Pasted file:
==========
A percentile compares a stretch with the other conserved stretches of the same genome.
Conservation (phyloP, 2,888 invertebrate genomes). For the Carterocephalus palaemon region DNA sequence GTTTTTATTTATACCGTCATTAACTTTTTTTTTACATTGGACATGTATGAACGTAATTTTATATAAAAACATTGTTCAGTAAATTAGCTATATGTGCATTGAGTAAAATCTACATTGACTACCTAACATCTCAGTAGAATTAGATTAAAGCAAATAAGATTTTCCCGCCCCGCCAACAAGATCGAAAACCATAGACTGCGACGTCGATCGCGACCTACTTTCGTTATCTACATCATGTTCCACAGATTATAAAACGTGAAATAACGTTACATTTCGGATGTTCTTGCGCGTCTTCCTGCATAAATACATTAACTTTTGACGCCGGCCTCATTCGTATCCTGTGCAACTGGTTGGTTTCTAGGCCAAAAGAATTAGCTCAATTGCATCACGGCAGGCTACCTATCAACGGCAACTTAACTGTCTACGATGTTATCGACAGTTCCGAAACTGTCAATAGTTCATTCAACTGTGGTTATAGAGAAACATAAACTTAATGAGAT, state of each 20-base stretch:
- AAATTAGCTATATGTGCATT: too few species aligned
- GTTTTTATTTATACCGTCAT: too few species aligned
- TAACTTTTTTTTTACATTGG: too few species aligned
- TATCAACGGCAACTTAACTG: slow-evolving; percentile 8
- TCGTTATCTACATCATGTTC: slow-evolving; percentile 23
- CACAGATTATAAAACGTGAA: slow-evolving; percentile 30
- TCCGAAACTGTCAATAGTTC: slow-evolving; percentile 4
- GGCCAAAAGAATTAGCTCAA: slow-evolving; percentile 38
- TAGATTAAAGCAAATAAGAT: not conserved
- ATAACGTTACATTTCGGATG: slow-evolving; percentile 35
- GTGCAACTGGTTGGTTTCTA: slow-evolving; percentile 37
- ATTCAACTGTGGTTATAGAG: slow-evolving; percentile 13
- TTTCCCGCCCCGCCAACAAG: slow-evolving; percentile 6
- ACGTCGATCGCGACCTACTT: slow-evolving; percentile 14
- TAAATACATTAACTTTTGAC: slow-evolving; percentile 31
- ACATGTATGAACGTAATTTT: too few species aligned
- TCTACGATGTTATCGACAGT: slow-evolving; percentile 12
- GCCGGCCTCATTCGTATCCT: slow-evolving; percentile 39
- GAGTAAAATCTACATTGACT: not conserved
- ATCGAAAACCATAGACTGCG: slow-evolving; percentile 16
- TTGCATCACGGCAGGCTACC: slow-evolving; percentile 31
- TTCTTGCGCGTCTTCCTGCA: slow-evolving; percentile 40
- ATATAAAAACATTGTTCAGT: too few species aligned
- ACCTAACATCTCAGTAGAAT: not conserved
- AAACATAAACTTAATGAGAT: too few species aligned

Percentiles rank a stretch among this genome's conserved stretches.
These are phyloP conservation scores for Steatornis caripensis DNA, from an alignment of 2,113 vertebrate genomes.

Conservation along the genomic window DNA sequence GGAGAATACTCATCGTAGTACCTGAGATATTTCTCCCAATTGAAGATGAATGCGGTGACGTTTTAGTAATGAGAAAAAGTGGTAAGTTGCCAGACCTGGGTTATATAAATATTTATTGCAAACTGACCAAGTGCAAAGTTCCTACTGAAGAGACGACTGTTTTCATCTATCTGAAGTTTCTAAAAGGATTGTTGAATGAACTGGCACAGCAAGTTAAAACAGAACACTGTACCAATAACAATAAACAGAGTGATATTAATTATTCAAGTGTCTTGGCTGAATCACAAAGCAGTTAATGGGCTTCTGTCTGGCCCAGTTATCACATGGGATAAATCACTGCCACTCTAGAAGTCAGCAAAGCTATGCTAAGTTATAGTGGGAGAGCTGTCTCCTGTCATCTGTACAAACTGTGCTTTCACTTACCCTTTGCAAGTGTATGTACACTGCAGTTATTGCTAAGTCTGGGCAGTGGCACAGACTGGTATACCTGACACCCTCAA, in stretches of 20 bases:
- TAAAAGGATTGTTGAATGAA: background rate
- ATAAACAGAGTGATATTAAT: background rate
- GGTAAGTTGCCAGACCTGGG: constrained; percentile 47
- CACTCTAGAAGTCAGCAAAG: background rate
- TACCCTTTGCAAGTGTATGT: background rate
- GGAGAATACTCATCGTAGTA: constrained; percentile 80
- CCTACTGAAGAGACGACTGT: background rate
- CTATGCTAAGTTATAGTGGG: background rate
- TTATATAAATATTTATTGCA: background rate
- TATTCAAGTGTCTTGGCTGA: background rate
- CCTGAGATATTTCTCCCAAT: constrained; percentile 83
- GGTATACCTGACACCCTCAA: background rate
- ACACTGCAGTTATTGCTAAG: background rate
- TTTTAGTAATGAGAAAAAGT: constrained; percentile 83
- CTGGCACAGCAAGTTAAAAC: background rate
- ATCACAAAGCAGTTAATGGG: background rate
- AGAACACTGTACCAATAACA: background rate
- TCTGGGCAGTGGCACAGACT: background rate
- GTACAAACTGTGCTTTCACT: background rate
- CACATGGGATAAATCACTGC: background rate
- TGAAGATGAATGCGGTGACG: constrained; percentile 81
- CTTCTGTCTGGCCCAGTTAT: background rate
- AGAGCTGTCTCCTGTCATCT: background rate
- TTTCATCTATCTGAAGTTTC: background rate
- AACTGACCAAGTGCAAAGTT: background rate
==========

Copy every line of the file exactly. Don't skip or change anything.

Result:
A percentile compares a stretch with the other conserved stretches of the same genome.
Conservation (phyloP, 2,888 invertebrate genomes). For the Carterocephalus palaemon region DNA sequence GTTTTTATTTATACCGTCATTAACTTTTTTTTTACATTGGACATGTATGAACGTAATTTTATATAAAAACATTGTTCAGTAAATTAGCTATATGTGCATTGAGTAAAATCTACATTGACTACCTAACATCTCAGTAGAATTAGATTAAAGCAAATAAGATTTTCCCGCCCCGCCAACAAGATCGAAAACCATAGACTGCGACGTCGATCGCGACCTACTTTCGTTATCTACATCATGTTCCACAGATTATAAAACGTGAAATAACGTTACATTTCGGATGTTCTTGCGCGTCTTCCTGCATAAATACATTAACTTTTGACGCCGGCCTCATTCGTATCCTGTGCAACTGGTTGGTTTCTAGGCCAAAAGAATTAGCTCAATTGCATCACGGCAGGCTACCTATCAACGGCAACTTAACTGTCTACGATGTTATCGACAGTTCCGAAACTGTCAATAGTTCATTCAACTGTGGTTATAGAGAAACATAAACTTAATGAGAT, state of each 20-base stretch:
- AAATTAGCTATATGTGCATT: too few species aligned
- GTTTTTATTTATACCGTCAT: too few species aligned
- TAACTTTTTTTTTACATTGG: too few species aligned
- TATCAACGGCAACTTAACTG: slow-evolving; percentile 8
- TCGTTATCTACATCATGTTC: slow-evolving; percentile 23
- CACAGATTATAAAACGTGAA: slow-evolving; percentile 30
- TCCGAAACTGTCAATAGTTC: slow-evolving; percentile 4
- GGCCAAAAGAATTAGCTCAA: slow-evolving; percentile 38
- TAGATTAAAGCAAATAAGAT: not conserved
- ATAACGTTACATTTCGGATG: slow-evolving; percentile 35
- GTGCAACTGGTTGGTTTCTA: slow-evolving; percentile 37
- ATTCAACTGTGGTTATAGAG: slow-evolving; percentile 13
- TTTCCCGCCCCGCCAACAAG: slow-evolving; percentile 6
- ACGTCGATCGCGACCTACTT: slow-evolving; percentile 14
- TAAATACATTAACTTTTGAC: slow-evolving; percentile 31
- ACATGTATGAACGTAATTTT: too few species aligned
- TCTACGATGTTATCGACAGT: slow-evolving; percentile 12
- GCCGGCCTCATTCGTATCCT: slow-evolving; percentile 39
- GAGTAAAATCTACATTGACT: not conserved
- ATCGAAAACCATAGACTGCG: slow-evolving; percentile 16
- TTGCATCACGGCAGGCTACC: slow-evolving; percentile 31
- TTCTTGCGCGTCTTCCTGCA: slow-evolving; percentile 40
- ATATAAAAACATTGTTCAGT: too few species aligned
- ACCTAACATCTCAGTAGAAT: not conserved
- AAACATAAACTTAATGAGAT: too few species aligned

Percentiles rank a stretch among this genome's conserved stretches.
These are phyloP conservation scores for Steatornis caripensis DNA, from an alignment of 2,113 vertebrate genomes.

Conservation along the genomic window DNA sequence GGAGAATACTCATCGTAGTACCTGAGATATTTCTCCCAATTGAAGATGAATGCGGTGACGTTTTAGTAATGAGAAAAAGTGGTAAGTTGCCAGACCTGGGTTATATAAATATTTATTGCAAACTGACCAAGTGCAAAGTTCCTACTGAAGAGACGACTGTTTTCATCTATCTGAAGTTTCTAAAAGGATTGTTGAATGAACTGGCACAGCAAGTTAAAACAGAACACTGTACCAATAACAATAAACAGAGTGATATTAATTATTCAAGTGTCTTGGCTGAATCACAAAGCAGTTAATGGGCTTCTGTCTGGCCCAGTTATCACATGGGATAAATCACTGCCACTCTAGAAGTCAGCAAAGCTATGCTAAGTTATAGTGGGAGAGCTGTCTCCTGTCATCTGTACAAACTGTGCTTTCACTTACCCTTTGCAAGTGTATGTACACTGCAGTTATTGCTAAGTCTGGGCAGTGGCACAGACTGGTATACCTGACACCCTCAA, in stretches of 20 bases:
- TAAAAGGATTGTTGAATGAA: background rate
- ATAAACAGAGTGATATTAAT: background rate
- GGTAAGTTGCCAGACCTGGG: constrained; percentile 47
- CACTCTAGAAGTCAGCAAAG: background rate
- TACCCTTTGCAAGTGTATGT: background rate
- GGAGAATACTCATCGTAGTA: constrained; percentile 80
- CCTACTGAAGAGACGACTGT: background rate
- CTATGCTAAGTTATAGTGGG: background rate
- TTATATAAATATTTATTGCA: background rate
- TATTCAAGTGTCTTGGCTGA: background rate
- CCTGAGATATTTCTCCCAAT: constrained; percentile 83
- GGTATACCTGACACCCTCAA: background rate
- ACACTGCAGTTATTGCTAAG: background rate
- TTTTAGTAATGAGAAAAAGT: constrained; percentile 83
- CTGGCACAGCAAGTTAAAAC: background rate
- ATCACAAAGCAGTTAATGGG: background rate
- AGAACACTGTACCAATAACA: background rate
- TCTGGGCAGTGGCACAGACT: background rate
- GTACAAACTGTGCTTTCACT: background rate
- CACATGGGATAAATCACTGC: background rate
- TGAAGATGAATGCGGTGACG: constrained; percentile 81
- CTTCTGTCTGGCCCAGTTAT: background rate
- AGAGCTGTCTCCTGTCATCT: background rate
- TTTCATCTATCTGAAGTTTC: background rate
- AACTGACCAAGTGCAAAGTT: background rate